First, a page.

As I slept that first night, I tried not to think about In Cold Blood. The bellowing from the bulls in the barn worked as a distraction from my thoughts of serial killers and farmhouses. I’d close my eyes, and the fears crept back, however. I’d hear a noise and instantly it became someone walking methodically up the stairs dragging a shotgun behind him. Perhaps Kitt was having some of the same fears as she spent the night on my bedroom floor. I fell asleep to her rhythmic breaths wondering what Day Two would bring.
DAY TWO: FRIDAY
I woke up before the alarm rang at 5. I have to admit that sometimes I am even up long before my farmer husband. Here’s another secret that I have learned living on the farm — in the summer, beef farmers don’t have to get up before the sun. Hell, Xandy sometimes sleeps in until 7 or 8 on the weekend if he has had a particularly difficult week. Beef critters on grass practically take care of themselves, practically. When people think of farmers getting “up before the sun” they are thinking about dairy farmers. I know local dairies whose farmers sometimes have to get up even earlier than usual to milk. They set their alarms for midnight. Every now and again Xandy threatens to buy milking cows, and I threaten to move to Denver.
The morning of day two, I had to not only “feed things” — I also had to get both myself and my daughter ready for school. Luckily, the morning chores only consisted of feeding the bulls in the barn. I pushed my way around the 25 bales that I had dropped the evening before, and tossed about 3/4 of a bale in to the bulls with a pitchfork. Sam whined outside and I yelled something about him having to wait for dinner.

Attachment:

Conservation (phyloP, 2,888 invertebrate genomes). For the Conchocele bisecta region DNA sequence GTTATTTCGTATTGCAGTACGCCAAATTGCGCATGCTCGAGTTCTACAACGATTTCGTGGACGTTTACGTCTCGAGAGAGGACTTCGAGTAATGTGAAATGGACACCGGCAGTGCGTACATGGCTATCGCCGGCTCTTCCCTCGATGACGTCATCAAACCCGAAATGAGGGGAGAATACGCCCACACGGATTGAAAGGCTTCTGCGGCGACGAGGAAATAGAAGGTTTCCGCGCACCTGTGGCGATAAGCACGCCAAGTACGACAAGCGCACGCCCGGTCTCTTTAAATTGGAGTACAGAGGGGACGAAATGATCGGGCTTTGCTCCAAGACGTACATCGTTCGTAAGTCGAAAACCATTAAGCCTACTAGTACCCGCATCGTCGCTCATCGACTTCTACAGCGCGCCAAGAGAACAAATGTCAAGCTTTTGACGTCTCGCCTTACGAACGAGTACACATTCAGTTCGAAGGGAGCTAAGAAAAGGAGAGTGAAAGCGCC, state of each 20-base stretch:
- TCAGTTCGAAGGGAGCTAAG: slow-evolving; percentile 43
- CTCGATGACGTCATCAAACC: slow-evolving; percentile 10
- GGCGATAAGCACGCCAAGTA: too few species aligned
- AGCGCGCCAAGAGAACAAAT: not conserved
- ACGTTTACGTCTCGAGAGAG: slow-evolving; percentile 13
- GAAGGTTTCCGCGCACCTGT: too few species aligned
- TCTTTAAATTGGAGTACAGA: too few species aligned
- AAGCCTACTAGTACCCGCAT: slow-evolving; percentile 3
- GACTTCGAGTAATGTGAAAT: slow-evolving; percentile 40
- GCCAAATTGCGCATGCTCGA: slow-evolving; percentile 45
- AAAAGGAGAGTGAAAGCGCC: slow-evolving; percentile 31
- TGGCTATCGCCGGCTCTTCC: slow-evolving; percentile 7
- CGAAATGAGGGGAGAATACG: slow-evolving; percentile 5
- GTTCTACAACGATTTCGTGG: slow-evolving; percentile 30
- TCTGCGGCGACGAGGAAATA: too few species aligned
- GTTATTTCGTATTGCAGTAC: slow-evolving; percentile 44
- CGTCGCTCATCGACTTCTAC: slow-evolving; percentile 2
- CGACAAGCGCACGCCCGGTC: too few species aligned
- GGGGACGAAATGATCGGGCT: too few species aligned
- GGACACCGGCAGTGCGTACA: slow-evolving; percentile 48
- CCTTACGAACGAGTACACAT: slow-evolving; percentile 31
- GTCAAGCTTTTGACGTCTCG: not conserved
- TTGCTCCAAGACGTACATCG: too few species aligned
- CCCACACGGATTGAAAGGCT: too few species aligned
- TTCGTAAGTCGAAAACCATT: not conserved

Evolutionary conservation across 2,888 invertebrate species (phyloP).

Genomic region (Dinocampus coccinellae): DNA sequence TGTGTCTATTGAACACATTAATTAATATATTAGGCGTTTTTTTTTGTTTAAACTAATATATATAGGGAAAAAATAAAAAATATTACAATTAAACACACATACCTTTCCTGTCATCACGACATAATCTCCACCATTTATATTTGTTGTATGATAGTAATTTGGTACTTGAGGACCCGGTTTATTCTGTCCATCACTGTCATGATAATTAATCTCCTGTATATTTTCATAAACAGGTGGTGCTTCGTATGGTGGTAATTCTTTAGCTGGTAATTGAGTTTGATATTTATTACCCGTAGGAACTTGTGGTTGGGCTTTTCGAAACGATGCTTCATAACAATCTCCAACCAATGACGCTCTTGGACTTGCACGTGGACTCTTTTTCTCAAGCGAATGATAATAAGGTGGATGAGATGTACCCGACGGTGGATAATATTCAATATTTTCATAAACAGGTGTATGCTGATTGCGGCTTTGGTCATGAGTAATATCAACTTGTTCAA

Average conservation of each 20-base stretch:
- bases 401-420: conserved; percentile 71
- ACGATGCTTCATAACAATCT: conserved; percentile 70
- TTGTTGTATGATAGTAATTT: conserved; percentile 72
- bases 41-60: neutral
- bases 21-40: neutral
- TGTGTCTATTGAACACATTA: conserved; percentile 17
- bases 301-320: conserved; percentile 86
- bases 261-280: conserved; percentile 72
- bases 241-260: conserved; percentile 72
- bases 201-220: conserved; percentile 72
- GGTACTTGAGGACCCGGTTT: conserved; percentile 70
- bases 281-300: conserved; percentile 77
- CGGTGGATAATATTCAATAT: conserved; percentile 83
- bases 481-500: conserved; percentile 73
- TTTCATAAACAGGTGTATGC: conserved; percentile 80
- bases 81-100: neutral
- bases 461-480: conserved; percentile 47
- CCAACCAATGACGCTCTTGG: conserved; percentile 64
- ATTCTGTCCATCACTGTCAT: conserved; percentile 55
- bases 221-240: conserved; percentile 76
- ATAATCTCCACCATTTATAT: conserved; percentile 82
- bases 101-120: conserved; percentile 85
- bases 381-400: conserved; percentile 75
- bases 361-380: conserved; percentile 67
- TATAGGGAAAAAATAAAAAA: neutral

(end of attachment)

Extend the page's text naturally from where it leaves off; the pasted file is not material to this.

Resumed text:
“Go eat some grass, Sam. You’re fine!” He “meaooooed” again.
I fed my “thing” in the kitchen shredded wheat and milk, jumped in the shower and thought, “I can do this.”
As I drove to school I wondered what would happen if the cows got out. I envisioned coming home to some sort of cow-pocalypse with traffic backed up for miles due to an angry herd in the middle of the road. I promptly forgot about it as I opened my classroom door. The cow-pocalypse would have to wait, I had my own angry critters to tend with.
By the time Kitt and I got home for the weekend, I felt like a critter feeding pro. I put a bucket out for Sam, fed the bulls , and the cats, and went in to give Kitt a bath. The 25 bales were gone. I guess they were “green enough.” Around 7:30, mid-bath, I heard a large rumbling sound outside. I told Kitt not to drown, and went out to see the noise.
“Hey, Xandy told me to drop these guys off.”
“Two piglets. You knew I was coming right?”
Um yeah, but I kind of hoped you had waited.
He unloaded the pigs under the barn, made sure that I knew what I was doing with them (HA!), and left for the night.
Kitt donned her footie PJs and barn boots, and came out to feed our new pigs with me. “Mumma look. They are scared!” I’d be scared, too, if I knew that someday I’d be bacon. “They’re ok, hon. Let’s feed them”
I slept with two phones and my car keys near my bed. I read on Facebook that you can scare intruders away with the “panic” button on the key chain. I hoped I didn’t have to try it out.
DAY THREE: SATURDAY
Saturday brought day three of the heat-wave. Along with that heat came the determination that I had to get my own “to-do” list done. I wanted to prove to Xandy that I could do just as much as he could on the farm, and my plan was to get the backyard ready for summer. Xandy had already taken the tarp off the pool, so I was left with getting the pool cleaned, the garden planted, and the back yard mowed — in that order, of course. I also promised Kitt a trip to the local indoor pool since ours was far from ready. The break would be both of our rewards for putting up with me trying to run this place.